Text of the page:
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The Culture War and Issue Salience: An Analysis of American Sentiment on Traditional Moral Issues


Despite much talk of a culture war, scholars continue to argue over whether the American public is divided on cultural and social issues. Some of the most prominent work in this area, such as Fiorina's Culture War?, has rejected the idea. However, this work has in turn been criticized for focussing only on the distribution of attitudes within the American public and ignoring the possibility that the culture war may also be driven by the increasing strength with which sections of the population hold their opinions. This paper tests the strength, or saliency, hypothesis using individual-level over-time data and nonlinear regression. It finds (1) that there was a steady and significant increase in concern about traditional moral issues between the early 1980s and 2000, but (2) that the over-time increase was driven by an upward and equal shift in the importance attached to traditional moral issues by Republicans and Democrats, conservatives and liberals, evangelicals and non-evangelicals, and frequent and infrequent worshippers alike. While the first finding offers support for the saliency hypothesis and the culture war thesis, the second challenges the idea that Americans are engaged in a war over culture. Both findings enhance but also complicate our theoretical understanding of the culture war, and have important real-world consequences for American politics.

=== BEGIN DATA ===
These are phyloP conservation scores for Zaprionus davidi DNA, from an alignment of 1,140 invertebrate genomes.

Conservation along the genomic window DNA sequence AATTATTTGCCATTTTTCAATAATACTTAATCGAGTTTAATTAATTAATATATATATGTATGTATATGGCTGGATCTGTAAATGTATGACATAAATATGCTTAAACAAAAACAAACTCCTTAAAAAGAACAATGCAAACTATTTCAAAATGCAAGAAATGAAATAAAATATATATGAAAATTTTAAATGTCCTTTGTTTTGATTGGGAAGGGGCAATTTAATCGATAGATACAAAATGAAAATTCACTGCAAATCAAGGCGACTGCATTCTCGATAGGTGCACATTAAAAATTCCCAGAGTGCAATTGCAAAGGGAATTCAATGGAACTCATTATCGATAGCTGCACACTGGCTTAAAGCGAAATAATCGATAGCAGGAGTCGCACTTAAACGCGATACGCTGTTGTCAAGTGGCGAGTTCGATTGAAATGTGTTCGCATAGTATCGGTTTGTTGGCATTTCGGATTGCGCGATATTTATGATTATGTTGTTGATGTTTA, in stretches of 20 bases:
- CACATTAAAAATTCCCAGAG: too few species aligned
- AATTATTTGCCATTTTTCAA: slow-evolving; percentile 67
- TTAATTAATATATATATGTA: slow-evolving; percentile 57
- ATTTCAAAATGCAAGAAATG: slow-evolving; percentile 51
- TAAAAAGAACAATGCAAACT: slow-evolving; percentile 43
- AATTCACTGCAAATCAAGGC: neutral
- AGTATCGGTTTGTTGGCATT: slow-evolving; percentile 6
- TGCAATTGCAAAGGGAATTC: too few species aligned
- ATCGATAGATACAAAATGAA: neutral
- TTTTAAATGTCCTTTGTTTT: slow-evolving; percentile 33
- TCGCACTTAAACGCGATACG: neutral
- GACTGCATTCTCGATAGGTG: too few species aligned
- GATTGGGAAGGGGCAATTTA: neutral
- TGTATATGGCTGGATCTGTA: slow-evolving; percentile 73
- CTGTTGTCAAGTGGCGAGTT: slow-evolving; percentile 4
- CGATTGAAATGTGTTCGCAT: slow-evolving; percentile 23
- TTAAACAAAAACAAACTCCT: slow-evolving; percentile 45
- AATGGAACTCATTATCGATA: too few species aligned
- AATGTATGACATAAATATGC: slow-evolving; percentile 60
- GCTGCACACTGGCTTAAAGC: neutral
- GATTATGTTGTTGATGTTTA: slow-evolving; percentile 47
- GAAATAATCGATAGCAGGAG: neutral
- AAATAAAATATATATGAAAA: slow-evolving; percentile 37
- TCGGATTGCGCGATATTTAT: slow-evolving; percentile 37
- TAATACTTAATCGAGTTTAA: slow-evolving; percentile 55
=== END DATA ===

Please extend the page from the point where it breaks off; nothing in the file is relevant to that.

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Geoffrey C. Layman , Thomas M. Carsey and Juliana Menasce Horowitz , “Party Polarization in American Politics: Characteristics, Causes, and Consequences,” Annual Review of Political Science, 9 (2006), 83110

Alan Abramowitz and Kyle L. Saunders , “Is Polarization a Myth?”, Journal of Politics, 70 (2008), 542–55

Paul DiMaggio , John Evans and Bethany Bryson , “Have Americans' Social Attitudes Become More Polarized?”, American Journal of Sociology, 102 (1996), 690755

John H. Evans , “Have Americans' Attitudes Become More Polarized? An Update,” Social Science Quarterly, 84 (2003), 7190

Morris P. Fiorina and Samuel J. Abrams , “Political Polarization in the American Public,” Annual Review of Political Science, 11 (2008), 563–88

Henry Cantril , “The Intensity of an Attitude,” Journal of Abnormal and Social Psychology, 41 (1946), 129–35

Young Min , Salma I. Ghanem and Dixie Evatt , “Using a Split-Ballot Survey to Explore the Robustness of the ‘MIP’ Question in Agenda-Setting Research: A Methodological Study,” International Journal of Public Opinion Research, 19 (2007), 221–36

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Journal of American Studies
  • ISSN: 0021-8758
  • EISSN: 1469-5154
  • URL: /core/journals/journal-of-american-studies
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